Bank of England Governor Mark Carney has said he has decided to stay in charge of the UK’s central bank for an extra year – until the end of June 2019 – to help smooth Britain’s departure from the European Union.
That followed much speculation in the British media that he might quit when his current five-year term was due to end in June 2018 – right in the middle of the Brexit process.
But he opted against serving the full eight years available to him, which would have taken his term through to 2021.
His leaving in 2018 would not have been be a good thing according to Jeremy Stretch, Head of FX Strategy at CIBC: “I think if we take the assumption that Mr Carney was perceived to be one of the few adults in the room, if we can use that phrase, in the immediate aftermath of the Brexit vote back in June, speculation about his future doesn’t add anything to the backdrop. So the speculation I think was just another layer of uncertainty for a post-Brexit Britain to consider.”
Earlier Prime Minister Theresa May’s spokeswoman had said the prime minister was “clear in her support for the Governor” just hours before he had a regularly scheduled meeting with her on Monday.
“It is clearly a decision for him, but the PM would certainly be supportive of him going on beyond his five years,” the spokeswoman added. “The PM has always had a good working relationship with the Governor of the Bank of England and intends to continue that.”
The pound, which has slumped around 20 percent since the Brexit vote on worries about Britain’s economic prospects, rose after Carney’s announcement.
Stimulus guidance on Thursday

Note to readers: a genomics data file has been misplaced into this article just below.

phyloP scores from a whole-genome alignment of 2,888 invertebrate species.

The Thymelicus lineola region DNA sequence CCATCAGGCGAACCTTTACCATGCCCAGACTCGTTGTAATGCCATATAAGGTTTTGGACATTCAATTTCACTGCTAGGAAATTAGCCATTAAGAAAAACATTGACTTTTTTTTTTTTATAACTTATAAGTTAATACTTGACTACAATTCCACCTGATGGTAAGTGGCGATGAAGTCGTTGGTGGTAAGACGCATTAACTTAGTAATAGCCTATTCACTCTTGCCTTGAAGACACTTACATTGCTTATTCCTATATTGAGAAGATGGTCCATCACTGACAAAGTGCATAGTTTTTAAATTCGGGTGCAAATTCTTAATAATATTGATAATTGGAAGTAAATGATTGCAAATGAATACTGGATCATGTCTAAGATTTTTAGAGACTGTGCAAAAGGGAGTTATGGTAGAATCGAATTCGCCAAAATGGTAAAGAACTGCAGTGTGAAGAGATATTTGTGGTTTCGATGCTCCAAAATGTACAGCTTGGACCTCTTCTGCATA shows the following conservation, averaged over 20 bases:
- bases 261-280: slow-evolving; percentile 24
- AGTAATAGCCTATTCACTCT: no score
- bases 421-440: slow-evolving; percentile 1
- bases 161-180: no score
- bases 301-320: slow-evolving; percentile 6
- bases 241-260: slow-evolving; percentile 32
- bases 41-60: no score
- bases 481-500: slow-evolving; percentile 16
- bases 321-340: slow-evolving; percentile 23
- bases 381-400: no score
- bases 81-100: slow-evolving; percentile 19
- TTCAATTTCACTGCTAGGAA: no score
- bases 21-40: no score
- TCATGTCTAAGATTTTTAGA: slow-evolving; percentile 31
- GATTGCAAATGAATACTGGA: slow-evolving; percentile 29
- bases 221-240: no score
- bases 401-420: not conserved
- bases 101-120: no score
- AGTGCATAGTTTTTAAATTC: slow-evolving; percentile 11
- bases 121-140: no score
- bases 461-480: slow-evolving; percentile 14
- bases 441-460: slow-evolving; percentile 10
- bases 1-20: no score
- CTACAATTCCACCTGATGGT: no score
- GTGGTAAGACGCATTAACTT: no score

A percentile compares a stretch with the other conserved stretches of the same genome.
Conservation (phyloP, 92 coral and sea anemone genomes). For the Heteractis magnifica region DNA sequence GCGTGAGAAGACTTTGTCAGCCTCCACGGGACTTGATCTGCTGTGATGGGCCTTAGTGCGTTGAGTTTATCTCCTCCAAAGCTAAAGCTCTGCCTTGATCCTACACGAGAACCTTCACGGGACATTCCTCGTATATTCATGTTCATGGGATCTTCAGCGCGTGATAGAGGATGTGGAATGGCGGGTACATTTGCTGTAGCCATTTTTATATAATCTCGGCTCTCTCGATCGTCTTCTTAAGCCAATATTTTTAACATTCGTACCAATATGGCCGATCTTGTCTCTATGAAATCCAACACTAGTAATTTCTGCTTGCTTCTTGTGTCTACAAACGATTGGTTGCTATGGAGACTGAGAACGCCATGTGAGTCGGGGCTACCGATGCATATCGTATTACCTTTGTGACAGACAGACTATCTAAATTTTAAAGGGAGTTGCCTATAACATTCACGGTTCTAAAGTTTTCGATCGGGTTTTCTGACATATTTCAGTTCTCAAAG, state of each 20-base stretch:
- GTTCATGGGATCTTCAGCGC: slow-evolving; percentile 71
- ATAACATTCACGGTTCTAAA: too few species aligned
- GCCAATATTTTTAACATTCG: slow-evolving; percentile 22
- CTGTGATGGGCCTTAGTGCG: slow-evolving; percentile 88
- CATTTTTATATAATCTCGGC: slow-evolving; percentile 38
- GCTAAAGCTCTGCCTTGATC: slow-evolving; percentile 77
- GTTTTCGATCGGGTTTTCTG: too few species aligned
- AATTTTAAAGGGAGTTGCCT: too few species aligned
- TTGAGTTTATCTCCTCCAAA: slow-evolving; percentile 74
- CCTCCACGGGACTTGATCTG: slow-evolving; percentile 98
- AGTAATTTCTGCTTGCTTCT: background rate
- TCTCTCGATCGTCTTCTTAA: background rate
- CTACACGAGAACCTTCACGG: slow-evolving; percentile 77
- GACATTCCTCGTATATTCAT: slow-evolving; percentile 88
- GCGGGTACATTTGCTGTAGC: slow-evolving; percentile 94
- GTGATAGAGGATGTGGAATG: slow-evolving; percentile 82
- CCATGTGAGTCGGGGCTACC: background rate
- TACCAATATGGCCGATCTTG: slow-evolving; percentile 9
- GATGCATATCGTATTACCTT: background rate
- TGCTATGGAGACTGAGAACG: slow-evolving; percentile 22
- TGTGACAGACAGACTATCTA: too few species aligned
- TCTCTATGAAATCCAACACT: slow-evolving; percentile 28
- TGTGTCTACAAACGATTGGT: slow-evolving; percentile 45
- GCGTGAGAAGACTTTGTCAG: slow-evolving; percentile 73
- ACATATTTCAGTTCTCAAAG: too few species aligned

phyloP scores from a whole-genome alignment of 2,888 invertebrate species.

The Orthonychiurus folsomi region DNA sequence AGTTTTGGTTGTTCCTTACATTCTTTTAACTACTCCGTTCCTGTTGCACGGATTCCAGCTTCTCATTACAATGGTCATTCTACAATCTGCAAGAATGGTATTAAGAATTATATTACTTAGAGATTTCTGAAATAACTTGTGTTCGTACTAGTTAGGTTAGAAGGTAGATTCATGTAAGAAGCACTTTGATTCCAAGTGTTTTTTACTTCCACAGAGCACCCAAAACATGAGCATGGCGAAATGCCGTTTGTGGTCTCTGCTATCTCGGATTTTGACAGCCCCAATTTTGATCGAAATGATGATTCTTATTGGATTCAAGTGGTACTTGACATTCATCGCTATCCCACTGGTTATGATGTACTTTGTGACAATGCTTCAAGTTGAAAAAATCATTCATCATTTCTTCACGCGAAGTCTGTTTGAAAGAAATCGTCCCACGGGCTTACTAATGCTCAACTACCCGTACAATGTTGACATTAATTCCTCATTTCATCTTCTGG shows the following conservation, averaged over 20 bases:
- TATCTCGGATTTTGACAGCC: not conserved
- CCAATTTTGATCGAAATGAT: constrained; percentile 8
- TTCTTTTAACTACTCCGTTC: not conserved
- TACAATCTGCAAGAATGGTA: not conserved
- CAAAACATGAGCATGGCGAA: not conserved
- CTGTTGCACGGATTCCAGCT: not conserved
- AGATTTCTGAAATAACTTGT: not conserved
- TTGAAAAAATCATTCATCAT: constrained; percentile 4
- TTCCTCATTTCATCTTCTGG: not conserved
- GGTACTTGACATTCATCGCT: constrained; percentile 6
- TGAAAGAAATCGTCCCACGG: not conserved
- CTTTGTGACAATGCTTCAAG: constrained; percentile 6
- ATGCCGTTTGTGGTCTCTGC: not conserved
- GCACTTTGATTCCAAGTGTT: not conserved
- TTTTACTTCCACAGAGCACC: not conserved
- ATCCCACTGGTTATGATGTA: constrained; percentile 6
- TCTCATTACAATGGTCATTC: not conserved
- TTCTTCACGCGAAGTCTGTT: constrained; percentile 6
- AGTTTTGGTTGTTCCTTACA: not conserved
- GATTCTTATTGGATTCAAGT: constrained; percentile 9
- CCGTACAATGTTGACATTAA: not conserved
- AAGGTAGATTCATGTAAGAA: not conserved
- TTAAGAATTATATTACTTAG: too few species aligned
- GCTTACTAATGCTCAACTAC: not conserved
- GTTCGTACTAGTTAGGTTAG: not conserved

On Thursday Carney is due to hold a news conference to announce the UK latest inflation figures and whether the Bank could unleash more stimulus.
Jeremy Stretch does not believe that is likely: “I think the Bank of England will hold fire this week but I think it is still very much the case that the bank remains mindful of the need to inject further stimulus probably into the early stages of Q1 2017.”
Carney’s warnings about the economic risks of Britain leaving the European Union had upset Brexit supporters before the referendum.
Prime Minister May also took the unusual step of criticising the Bank of England over the effects of low interest rates at her party’s annual conference in early October, prompting push-back from Carney who said he would not be told how to do his job by politicians.
Carney has said recently his decision whether to stay would be based on personal rather than political considerations.
What Carney said
“I would be honoured to extend my time of service as Governor for an additional year to the end of June 2019,” Carney said in a letter to finance minister Philip Hammond which was published by the BoE.
“By taking my term in office beyond the expected period of the Article 50 process (for Britain to leave the EU), this should help contribute to securing an orderly transition to the UK’s new relationship with Europe.”